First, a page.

The participants at the memorial march trekked near the base of the Organ Mountains, alternating between the dirt roads of the missile range and old blacktop roads. They navigated an area known as “the sand pit,” which offered some of the most challenging terrain of the entire course. Dirt roads gave way to steep-banked arroyos filled with ankle-deep sand.
“I am glad to have been a part of this effort to honor the heroes of Bataan,” said Maj. Michael Brown. “I am proud to serve with these men that worked past minor cramps and blisters to pay tribute to the true heroes.”
Several members of the 311th Brigade Support Battalion in Lexington also participated in the march. When Sgt. 1st Class Richard Mulliner started planning the trip six months out, he encouraged others in his unit to go along.
“I have always wanted to do this, it was on my bucket list to participate in this historic ruck march,” said Mulliner, who was especially thankful to Sgt. 1st Class Mike LaFavor and Capt. Tim Grenke, for garnering up donations from their local VFW and American Legion to pay for the trip. “Our goal was to make this trip as affordable as possible for the soldiers.”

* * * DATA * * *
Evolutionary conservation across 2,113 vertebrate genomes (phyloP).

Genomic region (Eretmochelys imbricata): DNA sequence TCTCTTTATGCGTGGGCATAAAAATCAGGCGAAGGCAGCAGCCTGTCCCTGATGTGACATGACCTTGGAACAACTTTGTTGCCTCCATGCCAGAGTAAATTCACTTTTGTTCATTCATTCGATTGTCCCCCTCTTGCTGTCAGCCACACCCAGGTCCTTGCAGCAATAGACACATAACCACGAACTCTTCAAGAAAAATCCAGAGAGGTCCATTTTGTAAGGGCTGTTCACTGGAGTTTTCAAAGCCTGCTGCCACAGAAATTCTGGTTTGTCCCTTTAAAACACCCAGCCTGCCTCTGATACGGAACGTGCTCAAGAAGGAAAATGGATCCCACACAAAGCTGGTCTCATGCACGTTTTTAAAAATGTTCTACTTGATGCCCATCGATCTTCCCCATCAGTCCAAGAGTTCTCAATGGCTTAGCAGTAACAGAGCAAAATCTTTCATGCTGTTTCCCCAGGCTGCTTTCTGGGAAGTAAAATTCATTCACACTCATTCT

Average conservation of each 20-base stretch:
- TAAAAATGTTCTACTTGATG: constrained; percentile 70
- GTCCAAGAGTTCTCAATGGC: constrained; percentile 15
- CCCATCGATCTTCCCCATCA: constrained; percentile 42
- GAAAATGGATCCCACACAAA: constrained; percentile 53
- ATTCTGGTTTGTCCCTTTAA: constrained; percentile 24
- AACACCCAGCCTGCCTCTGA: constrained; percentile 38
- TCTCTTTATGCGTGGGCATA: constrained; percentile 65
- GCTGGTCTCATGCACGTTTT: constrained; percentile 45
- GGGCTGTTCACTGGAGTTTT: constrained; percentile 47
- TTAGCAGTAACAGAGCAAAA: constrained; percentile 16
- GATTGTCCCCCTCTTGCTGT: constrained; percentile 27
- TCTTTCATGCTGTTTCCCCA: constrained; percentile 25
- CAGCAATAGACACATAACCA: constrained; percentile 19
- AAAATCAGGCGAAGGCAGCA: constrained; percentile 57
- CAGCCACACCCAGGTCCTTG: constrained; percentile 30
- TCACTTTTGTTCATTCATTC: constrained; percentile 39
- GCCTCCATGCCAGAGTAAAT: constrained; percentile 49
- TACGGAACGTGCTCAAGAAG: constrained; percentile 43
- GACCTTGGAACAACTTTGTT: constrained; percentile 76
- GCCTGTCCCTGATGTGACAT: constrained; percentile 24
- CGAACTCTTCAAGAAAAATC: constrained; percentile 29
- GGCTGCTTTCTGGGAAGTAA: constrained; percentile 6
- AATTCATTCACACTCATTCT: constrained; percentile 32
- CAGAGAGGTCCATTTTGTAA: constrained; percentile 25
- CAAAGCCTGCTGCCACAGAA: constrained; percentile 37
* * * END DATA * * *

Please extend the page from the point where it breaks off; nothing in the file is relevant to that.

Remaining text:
The five unit members along with one of the unit member’s fiancée carpooled. Grenke, Capt. Tiffany Ferrell, LaFavor, Mulliner, Sgt. Belinda Martin and her fiancé Mike Meyers huffed their way up a seemingly never-ending steep hill, which was tucked away among the remnants of mining claims scattered along the hill’s base.
“The weather was beautiful with clear skies. It started off on post, but quickly went into the sand. At times the sand was loose and made the march challenging. We all made it within the time limit,” said Mulliner “But kudos goes out to Sergeant Martin who was six months pregnant and did the 14-mile march with her fiancée. And kudos also to LaFavor, who is a cancer survivor and still marching strong.”
“We were very sore but proud as we headed back on Monday. We also stopped at the Alien Research Museum in Roswell on the way home. Special thanks needs to be given to Captain Grenke who volunteered his car and drove the entire trip.”
For more information about the Missouri National Guard, please visit www.moguard.com and our social media sites: www.facebook.com/Missouri.National.Guard; www.twitter.com/Missouri_NG; www.youtube.com/MoNationalGuard; www.myspace.com/missouri_ng; www.flickr.com/photos/missouriguard; www.moguard.com/blog; www.pinterest.com/monationalguard/; www.dvidshub.net/unit/MONGPAO
|Date Posted:||04.07.2014 13:34|
|Location:||WHITE SANDS MISSILE RANGE, NM, US|
|Hometown:||CAPE GIRARDEAU, MO, US|
|Hometown:||CARL JUNCTION, MO, US|
|Hometown:||JACKSON, MO, US|
|Hometown:||JOPLIN, MO, US|
|Hometown:||ROLLA, MO, US|
|Hometown:||ST. GENEVIEVE, MO, US|
|Hometown:||WAYNESVILLE, MO, US|
This work, Missouri Soldiers take top place in National Guard heavy category at annual Bataan Death March, by 1SG Mary Lester, identified by DVIDS, is free of known copyright restrictions under U.S. copyright law.